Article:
A: Forest City will bring income for Johor, the rakyat and the nation. The income generated will go back to building infrastructure, facilities and schools. We will also be create hundreds of thousands of new jobs for the locals.
Q: What were the challenges faced initially by Forest City?
A: There were a lot of objections from the locals. They misunderstood what we were planning to do. We are not taking over land in Johor and developing it. We are reclaiming land and developing an international city. We are bringing in foreign expertise and giving jobs to locals. We want to have more Malaysians from all states coming here to live and work.
Q: What benefits will Forest City bring to Johor?
A: Previously, if you were to buy land in Johor, it would cost RM100,000 to RM200,000 per acre. Today, we are talking about RM2 million to RM3 million per acre. This is what we mean by the locals benefiting. We are helping the locals and the developers.
Q: In terms of job creation, what are you looking at?
A: Aftert the end of the 30 years, there will be no fewer than 200,000 new jobs created. Currently, more than 70 per cent of the people working in Forest City are Malaysians. This includes professionals and non-professionals, and they come from different states.
By the end of 2018, we target more than 90 per cent of the people employed here will be locals from various backgrounds.
The sultan of Johor wants to see local participation in the job creation here. Because we are using IBS (the Industrialised Building System construction method), we will have more than 90 per cent of the workforce here comprising locals.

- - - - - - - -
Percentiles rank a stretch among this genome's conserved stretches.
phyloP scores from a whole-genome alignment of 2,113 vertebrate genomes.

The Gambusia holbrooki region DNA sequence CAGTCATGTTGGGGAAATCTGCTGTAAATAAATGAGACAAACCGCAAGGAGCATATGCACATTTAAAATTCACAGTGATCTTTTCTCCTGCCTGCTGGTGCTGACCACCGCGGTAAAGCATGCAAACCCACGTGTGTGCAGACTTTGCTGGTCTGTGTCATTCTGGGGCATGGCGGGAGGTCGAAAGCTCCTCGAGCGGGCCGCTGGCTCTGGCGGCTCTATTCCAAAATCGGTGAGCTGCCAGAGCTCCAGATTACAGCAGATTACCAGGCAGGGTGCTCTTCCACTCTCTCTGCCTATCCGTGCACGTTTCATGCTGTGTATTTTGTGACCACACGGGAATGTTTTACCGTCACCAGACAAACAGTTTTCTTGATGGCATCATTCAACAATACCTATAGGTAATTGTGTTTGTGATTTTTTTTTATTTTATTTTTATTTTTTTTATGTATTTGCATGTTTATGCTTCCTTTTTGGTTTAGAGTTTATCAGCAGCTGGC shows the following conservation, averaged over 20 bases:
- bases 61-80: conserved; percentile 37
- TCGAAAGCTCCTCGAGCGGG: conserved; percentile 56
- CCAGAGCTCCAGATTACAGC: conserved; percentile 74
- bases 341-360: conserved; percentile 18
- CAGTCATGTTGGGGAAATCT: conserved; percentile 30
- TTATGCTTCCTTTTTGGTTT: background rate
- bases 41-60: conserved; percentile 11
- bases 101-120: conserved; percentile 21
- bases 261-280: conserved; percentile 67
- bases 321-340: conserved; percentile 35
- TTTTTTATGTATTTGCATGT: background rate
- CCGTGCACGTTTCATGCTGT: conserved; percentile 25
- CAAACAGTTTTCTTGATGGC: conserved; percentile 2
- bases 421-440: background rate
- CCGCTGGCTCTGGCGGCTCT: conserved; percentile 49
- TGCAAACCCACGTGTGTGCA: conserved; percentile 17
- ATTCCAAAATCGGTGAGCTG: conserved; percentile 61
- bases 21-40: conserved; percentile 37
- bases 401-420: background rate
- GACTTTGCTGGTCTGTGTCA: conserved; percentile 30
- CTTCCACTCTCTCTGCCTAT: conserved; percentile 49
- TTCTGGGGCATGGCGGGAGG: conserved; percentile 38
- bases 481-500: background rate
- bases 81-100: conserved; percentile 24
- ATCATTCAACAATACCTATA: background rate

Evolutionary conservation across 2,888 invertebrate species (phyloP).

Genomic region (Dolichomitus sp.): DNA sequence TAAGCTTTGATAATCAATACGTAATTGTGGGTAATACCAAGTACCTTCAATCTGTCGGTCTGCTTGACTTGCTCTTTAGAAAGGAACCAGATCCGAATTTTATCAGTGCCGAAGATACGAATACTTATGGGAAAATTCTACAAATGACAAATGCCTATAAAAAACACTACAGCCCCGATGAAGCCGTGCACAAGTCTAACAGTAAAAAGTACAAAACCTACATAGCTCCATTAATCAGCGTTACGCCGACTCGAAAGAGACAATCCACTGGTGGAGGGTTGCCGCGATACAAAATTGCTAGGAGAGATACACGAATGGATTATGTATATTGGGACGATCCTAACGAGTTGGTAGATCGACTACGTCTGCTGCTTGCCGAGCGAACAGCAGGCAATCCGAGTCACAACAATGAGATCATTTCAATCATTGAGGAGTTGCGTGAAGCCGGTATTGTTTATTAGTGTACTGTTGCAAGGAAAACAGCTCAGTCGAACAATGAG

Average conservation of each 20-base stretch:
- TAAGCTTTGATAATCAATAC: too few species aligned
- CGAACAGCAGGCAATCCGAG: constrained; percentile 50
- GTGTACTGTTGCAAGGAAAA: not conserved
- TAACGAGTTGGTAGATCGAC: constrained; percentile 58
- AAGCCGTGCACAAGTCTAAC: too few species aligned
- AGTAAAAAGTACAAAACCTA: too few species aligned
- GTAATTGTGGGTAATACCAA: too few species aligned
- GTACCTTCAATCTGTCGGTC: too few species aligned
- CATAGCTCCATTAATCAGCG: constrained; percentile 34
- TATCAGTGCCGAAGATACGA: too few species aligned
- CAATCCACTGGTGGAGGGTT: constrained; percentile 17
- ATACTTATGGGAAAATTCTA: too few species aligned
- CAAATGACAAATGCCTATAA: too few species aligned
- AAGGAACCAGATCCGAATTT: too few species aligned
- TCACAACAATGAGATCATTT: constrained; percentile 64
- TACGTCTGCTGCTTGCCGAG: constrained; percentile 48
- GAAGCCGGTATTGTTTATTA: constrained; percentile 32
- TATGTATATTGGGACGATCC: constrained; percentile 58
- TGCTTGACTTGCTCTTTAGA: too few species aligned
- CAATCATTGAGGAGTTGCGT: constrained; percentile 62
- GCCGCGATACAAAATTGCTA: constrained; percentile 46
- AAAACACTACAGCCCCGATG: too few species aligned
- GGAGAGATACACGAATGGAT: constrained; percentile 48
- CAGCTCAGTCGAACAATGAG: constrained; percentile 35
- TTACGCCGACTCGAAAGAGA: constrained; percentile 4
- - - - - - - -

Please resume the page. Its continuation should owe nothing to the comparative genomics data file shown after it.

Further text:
Q: What do you have now in Forest City?
A: We have the Phoenix Hotel, which opened last year, apartments, a business strip with duty-free shops, retail, a lakeside park and the Forest City sales gallery and show units.
Q: What will come up over the next three years?
A: We are constructing several residential buildings. In total, there will be 20,000 apartment units. We will also have at least two IBS factories and two international schools. There will also be a data centre and a shopping mall, each with a built-up area of more than one million sq ft, and one or two more hotels.
Q: What percentage of the 20,000 apartment units has been sold?
A: All the units have beenare fully sold, and the handing over of keys for these apartments will start from the middle of next year right up to 2020.
Q: Who are the buyers?
A: Up to 75 per cent of the total number of units were bought by people from mainland China. At least 10
per cent were purchased by Malaysians and Singaporeans. The rest of the buyers came from 22 countries around the world.